March 9, 2018

‘Full of hope’: Men at conference challenged, encouraged to go forth, transform others through faith

Dr. Ray Guarendi speaks on Feb. 24 before more than 1,200 men at the third annual E6 Catholic Men’s Conference at East Central High School in St. Leon. The conference was organized by All Saints Parish in Dearborn County in the Batesville Deanery. (Photo by Sean Gallagher)

Dr. Ray Guarendi speaks on Feb. 24 before more than 1,200 men at the third annual E6 Catholic Men’s Conference at East Central High School in St. Leon. The conference was organized by All Saints Parish in Dearborn County in the Batesville Deanery. (Photo by Sean Gallagher)

By Sean Gallagher

ST. LEON—A challenge rang out in the cavernous auditorium of East Central High School in St. Leon on Feb. 24.

The more than 1,200 men who filled it on that day were told to be “men who have been transformed, who are willing to go forth and transform the lives of other men.”

Father Jonathan Meyer, pastor of All Saints Parish in Dearborn County, gave this parting message to the men who attended the third annual E6 Catholic Men’s Conference, organized by the Batesville Deanery faith community.

“E6” refers to the sixth chapter of St. Paul’s Letter to the Ephesians in which the Apostle calls his audience to “put on the armor of God so that you may be able to stand firm against the tactics of the devil” (Eph 6:11).

“You’re here today for hope,” said Father Meyer in a reflection during a period of eucharistic adoration that concluded the daylong conference. “Our world needs hope. Our world needs men full of hope who are willing to bring hope and change and life into our world.”

Most of the attendees came from Indiana, Kentucky and Ohio. They ranged in age from teenagers to men old enough to be their great-grandfathers.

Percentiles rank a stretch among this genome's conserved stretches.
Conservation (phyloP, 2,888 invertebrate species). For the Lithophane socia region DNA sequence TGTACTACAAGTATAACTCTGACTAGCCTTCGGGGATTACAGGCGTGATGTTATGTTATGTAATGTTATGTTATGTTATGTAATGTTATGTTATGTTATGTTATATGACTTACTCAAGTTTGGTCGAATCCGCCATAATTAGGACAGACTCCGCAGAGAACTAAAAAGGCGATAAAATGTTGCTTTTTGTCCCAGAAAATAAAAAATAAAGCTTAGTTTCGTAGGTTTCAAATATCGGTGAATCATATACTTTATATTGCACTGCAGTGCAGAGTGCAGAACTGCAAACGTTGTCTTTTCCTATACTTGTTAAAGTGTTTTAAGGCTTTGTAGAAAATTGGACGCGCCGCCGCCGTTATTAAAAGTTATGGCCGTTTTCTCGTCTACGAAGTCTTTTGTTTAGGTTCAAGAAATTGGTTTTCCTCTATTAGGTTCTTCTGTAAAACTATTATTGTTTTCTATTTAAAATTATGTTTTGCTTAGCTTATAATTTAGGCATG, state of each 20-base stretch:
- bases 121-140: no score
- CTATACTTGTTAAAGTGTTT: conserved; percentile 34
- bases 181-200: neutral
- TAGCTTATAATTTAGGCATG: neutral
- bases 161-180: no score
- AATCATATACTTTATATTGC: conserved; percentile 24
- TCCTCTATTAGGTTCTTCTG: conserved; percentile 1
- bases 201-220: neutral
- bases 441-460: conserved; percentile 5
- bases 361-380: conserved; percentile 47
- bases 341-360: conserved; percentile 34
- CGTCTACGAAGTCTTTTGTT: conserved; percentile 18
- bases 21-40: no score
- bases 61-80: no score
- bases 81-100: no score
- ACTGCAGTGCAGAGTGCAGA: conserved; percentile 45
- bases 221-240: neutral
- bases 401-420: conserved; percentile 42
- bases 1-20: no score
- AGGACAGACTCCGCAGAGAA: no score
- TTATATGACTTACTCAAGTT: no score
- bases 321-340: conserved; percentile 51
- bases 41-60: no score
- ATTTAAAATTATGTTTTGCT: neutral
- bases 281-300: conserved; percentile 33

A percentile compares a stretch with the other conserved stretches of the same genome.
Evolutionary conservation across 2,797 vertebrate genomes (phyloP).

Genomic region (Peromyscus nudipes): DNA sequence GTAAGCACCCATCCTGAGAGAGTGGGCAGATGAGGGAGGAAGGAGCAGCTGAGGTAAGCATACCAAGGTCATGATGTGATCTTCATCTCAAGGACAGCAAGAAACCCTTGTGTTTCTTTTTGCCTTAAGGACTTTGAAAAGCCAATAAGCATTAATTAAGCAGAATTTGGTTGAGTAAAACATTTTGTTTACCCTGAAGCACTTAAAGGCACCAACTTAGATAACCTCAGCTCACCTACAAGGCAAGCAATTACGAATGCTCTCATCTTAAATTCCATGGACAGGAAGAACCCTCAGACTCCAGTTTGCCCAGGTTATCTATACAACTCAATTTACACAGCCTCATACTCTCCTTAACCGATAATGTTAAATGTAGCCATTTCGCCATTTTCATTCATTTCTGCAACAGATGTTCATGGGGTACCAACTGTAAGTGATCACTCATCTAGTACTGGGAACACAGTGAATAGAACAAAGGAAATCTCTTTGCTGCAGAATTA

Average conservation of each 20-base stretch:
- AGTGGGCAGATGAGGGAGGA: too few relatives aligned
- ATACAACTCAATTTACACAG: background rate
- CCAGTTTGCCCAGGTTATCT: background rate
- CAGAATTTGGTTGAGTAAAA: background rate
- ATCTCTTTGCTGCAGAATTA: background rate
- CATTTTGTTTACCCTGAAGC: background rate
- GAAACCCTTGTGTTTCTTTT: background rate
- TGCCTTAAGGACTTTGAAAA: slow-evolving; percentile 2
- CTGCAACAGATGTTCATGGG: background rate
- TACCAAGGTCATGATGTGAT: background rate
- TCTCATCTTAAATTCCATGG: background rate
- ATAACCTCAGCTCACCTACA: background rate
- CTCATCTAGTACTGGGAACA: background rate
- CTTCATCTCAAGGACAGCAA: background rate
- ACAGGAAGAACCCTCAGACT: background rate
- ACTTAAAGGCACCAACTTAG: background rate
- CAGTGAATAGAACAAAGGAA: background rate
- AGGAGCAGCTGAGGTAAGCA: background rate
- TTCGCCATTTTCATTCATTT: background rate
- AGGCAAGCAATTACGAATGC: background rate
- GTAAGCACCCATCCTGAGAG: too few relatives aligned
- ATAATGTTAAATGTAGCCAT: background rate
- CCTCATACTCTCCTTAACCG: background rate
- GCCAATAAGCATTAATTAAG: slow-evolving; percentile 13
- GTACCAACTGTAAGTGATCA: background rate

Lucas McFee, 17, attended the conference for the second time. A member of St. Teresa Benedicta of the Cross Parish in Bright and a junior at the Oldenburg Academy of the Immaculate Conception in Oldenburg, Lucas came with his younger brother Dominic.

“There’s something about a big group of guys coming together that’s pretty powerful,” Lucas said. “You can talk about some important and serious topics with guys.”

Conference speakers Dr. Ray Guarendi and Father Larry Richards addressed serious topics, often in humorous ways, in their presentations and in a question-and-answer session. So did Archbishop Charles C. Thompson in a homily during a Mass celebrated during the conference.

Father Meyer welcomed the men at the start of the conference. He told them that the most effective “game changer” in their relationships with their spouses, children and God is their “availability.”

“Make the commitment today to say for the rest of your life that my best ability is my availability, and that I’ll commit to that every day to my wife, to my employer, to my children and, most importantly, to my God,” Father Meyer said. “It is through availability that we become the men that God is radically calling us to be.”